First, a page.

Due to technical difficulties, we are temporarily using a scaled-down version of our website. Please pardon the sound of jackhammers.
Erik Hinds — Reign in Blood
(Solponticello SP-016, 2005, CD)
by Peter Thelen, Published 2006-05-01
On the first few plays through, I didn’t even realize what I was listening to, but I was certainly enjoying it at its face value. Here Hinds plays solo h’arpeggione, an acoustic stringed instrument with a range comparable to a cello, with 12 sympathetic strings, which is plucked, strummed, fingerpicked, bowed, and whacked as a percussion instrument; the sound is positively unique, and Hinds plays this thing masterfully. What I didn’t realize until somewhere around the fifth spin (and a quick glance at the promo sheet) is that he’s actually covering – albeit instrumentally – Reign in Blood, the Slayer album! You don’t get the morbidly violent lyrics, or the thrashing chugging guitars and screaming demented solos, but you do get all the speed, aggression, and precision, delivered brilliantly on an acoustic instrument. Hinds’ performance takes some liberties in arranging the material to be suitable for his instrument (mostly in tempo and dynamics), but the net result is positively brilliant and respectful of the original. Every piece here – “Altar of Sacrifice,” “Epidemic,” “Angel of Death,” and all the rest – are exceptionally well defined performances that fully interpret the underlying compositional structures and highlights of the originals.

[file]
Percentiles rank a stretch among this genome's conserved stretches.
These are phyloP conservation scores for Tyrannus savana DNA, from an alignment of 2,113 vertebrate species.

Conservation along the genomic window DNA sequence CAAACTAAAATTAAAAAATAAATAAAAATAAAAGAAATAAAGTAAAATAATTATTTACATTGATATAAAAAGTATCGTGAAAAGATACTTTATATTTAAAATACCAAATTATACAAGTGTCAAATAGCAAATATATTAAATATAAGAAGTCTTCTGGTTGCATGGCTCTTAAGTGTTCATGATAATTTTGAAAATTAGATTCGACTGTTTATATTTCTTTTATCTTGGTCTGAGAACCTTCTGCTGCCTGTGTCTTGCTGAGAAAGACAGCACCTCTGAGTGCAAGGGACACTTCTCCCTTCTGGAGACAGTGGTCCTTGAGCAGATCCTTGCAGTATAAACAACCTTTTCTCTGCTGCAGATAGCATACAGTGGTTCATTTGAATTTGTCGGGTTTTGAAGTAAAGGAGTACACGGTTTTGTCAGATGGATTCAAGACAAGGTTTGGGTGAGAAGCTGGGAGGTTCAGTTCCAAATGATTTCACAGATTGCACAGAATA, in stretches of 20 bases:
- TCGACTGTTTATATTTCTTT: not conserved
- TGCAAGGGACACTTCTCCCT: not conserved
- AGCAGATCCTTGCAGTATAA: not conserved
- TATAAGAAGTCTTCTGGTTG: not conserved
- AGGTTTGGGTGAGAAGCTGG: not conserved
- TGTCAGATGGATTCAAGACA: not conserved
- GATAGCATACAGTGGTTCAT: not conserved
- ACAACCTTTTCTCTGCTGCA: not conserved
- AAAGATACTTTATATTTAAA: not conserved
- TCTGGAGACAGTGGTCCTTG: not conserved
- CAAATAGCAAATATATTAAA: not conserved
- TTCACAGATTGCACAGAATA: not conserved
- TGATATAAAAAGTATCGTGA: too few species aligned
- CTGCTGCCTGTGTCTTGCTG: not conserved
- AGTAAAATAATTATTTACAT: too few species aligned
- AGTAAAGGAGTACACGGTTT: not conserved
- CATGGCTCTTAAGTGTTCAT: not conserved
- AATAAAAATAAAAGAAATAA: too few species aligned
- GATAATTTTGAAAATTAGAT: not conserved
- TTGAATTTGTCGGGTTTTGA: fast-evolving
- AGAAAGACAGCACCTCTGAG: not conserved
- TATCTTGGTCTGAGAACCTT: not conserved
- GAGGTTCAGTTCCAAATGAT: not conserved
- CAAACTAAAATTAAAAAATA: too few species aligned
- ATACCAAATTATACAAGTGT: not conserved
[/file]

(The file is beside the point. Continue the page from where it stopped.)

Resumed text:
Related artist(s): Erik Hinds (Killick)
These are the most recent changes made to artists, releases, and articles.